Hillary Clinton Rocks Primary Day

White men are not taking Clinton’s gigantic lead well

Clinton wins all five states, is told to smile and stop screaming.

It’s pretty much all over but the screaming and gnashing of teeth.

Oh–and the pundits telling Hillary Clinton to “smile” and “lower her voice.”


There’s wonkiness of votes and delegate counts to be discussed and I’ll get to those in a minute. But one of the stories of a night when Hillary Clinton made American history, gave a beautiful, rousing, goose-bump-raising speech about inclusion and a bright future for America of working together, was that straight white male political writers told her to pipe down and smile. In 2016.


And when women objected, the men got testy.


There were many more testy tweets, of course. And lots of angry women. But it was going to get a lot worse later in the night when Bernie Sanders decided he was going to try and steal Clinton’s delegates to win the nomination, effectively disenfranchising millions of black and Latin@ voters.

White men are not taking Clinton’s gigantic lead well. Not. At. All.

I keep saying white men–because black men (as well as black women, who are perhaps Clinton’s strongest voting bloc while white men are her weakest) are among Clinton’s most passionate supporters, whether its civil rights icon Rep. John Lewis or Sen. Cory Booker or gay men who have championed her from the start.

And the big story of March 15 and Clinton’s massive win is that she is the de facto Democratic nominee, now. Period. Full stop.

Math isn’t flexible. It’s immutable. Just ask all the people who celebrated Pi Day.

Here’s what happened.

Primary Day March 15, also referred to by some pundits as Super Duper Tuesday, gave voters a preview of the de facto nominees for both the Democratic and Republican Parties and they are Hillary Clinton and Donald Trump, the two candidates who have been frontrunners since voting began in early February.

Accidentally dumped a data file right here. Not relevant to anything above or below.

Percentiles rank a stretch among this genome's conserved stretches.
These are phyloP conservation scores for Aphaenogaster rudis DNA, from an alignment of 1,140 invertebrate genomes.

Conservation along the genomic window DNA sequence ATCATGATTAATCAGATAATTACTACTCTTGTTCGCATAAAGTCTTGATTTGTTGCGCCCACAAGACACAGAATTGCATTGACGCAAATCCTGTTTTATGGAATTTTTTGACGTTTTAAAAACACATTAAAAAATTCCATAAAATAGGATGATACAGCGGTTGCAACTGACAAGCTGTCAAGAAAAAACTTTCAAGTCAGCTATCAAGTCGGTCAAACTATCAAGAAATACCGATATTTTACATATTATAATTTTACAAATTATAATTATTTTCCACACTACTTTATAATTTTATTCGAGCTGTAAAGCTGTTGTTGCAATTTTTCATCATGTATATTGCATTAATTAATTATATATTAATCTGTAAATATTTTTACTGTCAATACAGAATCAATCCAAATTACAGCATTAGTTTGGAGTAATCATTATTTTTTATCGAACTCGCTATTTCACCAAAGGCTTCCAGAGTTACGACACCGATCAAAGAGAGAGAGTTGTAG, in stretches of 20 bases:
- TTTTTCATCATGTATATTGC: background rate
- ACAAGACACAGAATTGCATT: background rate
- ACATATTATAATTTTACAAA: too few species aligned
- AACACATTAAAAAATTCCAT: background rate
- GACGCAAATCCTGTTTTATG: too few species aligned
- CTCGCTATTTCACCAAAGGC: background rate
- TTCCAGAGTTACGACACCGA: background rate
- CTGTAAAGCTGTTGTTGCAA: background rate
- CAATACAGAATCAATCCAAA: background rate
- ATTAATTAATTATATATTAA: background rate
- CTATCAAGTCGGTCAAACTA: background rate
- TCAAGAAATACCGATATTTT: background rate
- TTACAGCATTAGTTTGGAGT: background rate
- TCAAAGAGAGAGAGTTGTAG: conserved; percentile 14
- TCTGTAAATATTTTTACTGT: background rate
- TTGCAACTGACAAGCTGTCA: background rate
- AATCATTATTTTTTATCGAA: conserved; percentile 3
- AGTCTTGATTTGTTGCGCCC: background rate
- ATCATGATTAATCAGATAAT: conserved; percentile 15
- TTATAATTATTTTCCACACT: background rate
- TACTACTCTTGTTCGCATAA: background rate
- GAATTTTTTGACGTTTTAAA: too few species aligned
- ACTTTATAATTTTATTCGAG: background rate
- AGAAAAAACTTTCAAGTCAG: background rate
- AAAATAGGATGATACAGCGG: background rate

Barring Bernie Sanders winning every remaining state by a margin of 60 percent, there’s no path to the nomination for him. With 22 races done and Clinton outperforming on March 15 by winning all five contests, Clinton is now ahead by 2.6 million votes and 320 pledged delegates. Among super delegates Clinton is exponentially ahead with 467 to Sanders’ 26.

Among the remaining Republican candidates, Donald Trump, Texas Sen. Ted Cruz and Ohio Gov. John Kasich, Trump has a commanding lead–673 pledged delegates to Cruz’s 411 and Kasich’s 143. Florida Sen. Marco Rubio dropped out of the race after the polls closed March 15 when he failed to win his home state.

His 168 delegates will be apportioned at some future time to be determined by the Republican National Committee, but it’s easy to see how if one candidate were to get all of them, it would alter the race somewhat going toward the convention in Cleveland in July.

There is a wild scramble on the Republican side to try and subvert a Trump nomination, especially after protests at his recent rallies. Former Republican presidential candidates Mitt Romney and John McCain have come out against Trump, Romney even holding a press conference to denounce the billionaire candidate.

There have even been calls for a late breaking candidacy from former Secretary of State Condoleezza Rice, who, unlike former CEO Carly Fiorina who failed to gain traction in the race, could provide a real challenge to Hillary Clinton. (Rice has thus far declined the challenge.)

And in a lovely irony because the Establishment GOP views Trump as Satan, the numbers at press time tell the story:

Yes, Trump has 666 delegates. Zieg Heil.

But while Republicans are scared of the golem they built in Trump, exit polls over the past 24 races for the Democrats have been consistent–more than 75 percent would be content with either Clinton or Sanders as the eventual nominee, although Clinton has a ten point edge in those polls, meaning the #BernieOrBust movement is more understandably hurt feelings than reality at the polls.